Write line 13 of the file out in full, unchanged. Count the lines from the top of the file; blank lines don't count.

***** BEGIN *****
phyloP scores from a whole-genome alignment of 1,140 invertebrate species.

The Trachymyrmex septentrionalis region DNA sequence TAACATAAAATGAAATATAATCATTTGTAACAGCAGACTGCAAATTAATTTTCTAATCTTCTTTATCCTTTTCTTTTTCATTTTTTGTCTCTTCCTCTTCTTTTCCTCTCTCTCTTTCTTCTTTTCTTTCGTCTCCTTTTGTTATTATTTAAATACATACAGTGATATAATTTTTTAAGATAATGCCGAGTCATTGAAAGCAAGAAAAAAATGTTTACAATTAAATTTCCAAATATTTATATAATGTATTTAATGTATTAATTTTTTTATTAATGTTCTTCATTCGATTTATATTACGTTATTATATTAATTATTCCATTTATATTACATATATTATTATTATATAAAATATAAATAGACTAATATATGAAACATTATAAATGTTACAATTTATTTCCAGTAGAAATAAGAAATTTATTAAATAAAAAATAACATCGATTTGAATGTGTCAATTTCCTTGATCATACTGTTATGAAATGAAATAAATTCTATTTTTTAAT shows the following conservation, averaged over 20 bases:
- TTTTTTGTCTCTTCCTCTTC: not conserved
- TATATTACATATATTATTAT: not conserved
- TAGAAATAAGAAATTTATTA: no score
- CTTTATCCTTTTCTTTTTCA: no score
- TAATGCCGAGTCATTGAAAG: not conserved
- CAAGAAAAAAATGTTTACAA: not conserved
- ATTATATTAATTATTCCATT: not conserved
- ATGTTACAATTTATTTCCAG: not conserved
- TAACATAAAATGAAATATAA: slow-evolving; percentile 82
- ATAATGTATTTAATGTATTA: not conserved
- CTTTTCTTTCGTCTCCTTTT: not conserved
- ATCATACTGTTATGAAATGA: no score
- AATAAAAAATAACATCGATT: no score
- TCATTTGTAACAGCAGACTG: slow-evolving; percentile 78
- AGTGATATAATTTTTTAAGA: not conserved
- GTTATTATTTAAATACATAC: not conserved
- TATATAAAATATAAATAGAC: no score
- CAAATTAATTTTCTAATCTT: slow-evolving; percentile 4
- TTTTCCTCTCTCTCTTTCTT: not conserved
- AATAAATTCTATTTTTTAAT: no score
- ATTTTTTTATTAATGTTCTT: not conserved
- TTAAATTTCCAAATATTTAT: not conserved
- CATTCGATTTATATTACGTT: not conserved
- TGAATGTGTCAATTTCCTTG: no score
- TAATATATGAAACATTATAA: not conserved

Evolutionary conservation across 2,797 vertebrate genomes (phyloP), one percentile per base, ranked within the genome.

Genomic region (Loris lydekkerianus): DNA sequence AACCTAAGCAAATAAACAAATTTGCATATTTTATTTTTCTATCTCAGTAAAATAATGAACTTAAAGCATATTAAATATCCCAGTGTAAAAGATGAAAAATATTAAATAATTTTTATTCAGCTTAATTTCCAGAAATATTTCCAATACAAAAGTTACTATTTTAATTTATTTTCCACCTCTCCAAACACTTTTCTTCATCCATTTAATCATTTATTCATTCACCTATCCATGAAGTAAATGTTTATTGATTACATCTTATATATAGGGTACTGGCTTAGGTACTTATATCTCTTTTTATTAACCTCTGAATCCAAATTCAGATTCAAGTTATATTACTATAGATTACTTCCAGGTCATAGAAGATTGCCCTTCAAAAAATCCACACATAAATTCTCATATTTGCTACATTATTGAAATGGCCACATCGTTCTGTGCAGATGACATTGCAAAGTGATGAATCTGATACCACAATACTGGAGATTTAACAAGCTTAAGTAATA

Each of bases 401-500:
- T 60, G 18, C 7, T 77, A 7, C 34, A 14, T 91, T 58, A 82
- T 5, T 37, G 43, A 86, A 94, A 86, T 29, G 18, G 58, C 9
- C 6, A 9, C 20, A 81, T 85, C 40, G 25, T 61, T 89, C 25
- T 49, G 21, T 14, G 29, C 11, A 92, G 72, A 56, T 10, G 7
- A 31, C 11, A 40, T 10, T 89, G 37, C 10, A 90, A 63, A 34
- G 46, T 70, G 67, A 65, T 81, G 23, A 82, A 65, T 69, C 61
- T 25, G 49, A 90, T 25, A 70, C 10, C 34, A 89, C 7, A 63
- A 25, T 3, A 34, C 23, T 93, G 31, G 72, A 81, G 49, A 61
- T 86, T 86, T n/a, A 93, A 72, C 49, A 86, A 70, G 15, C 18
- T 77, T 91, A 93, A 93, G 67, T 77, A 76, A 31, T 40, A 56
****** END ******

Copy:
- CTTTTCTTTCGTCTCCTTTT: not conserved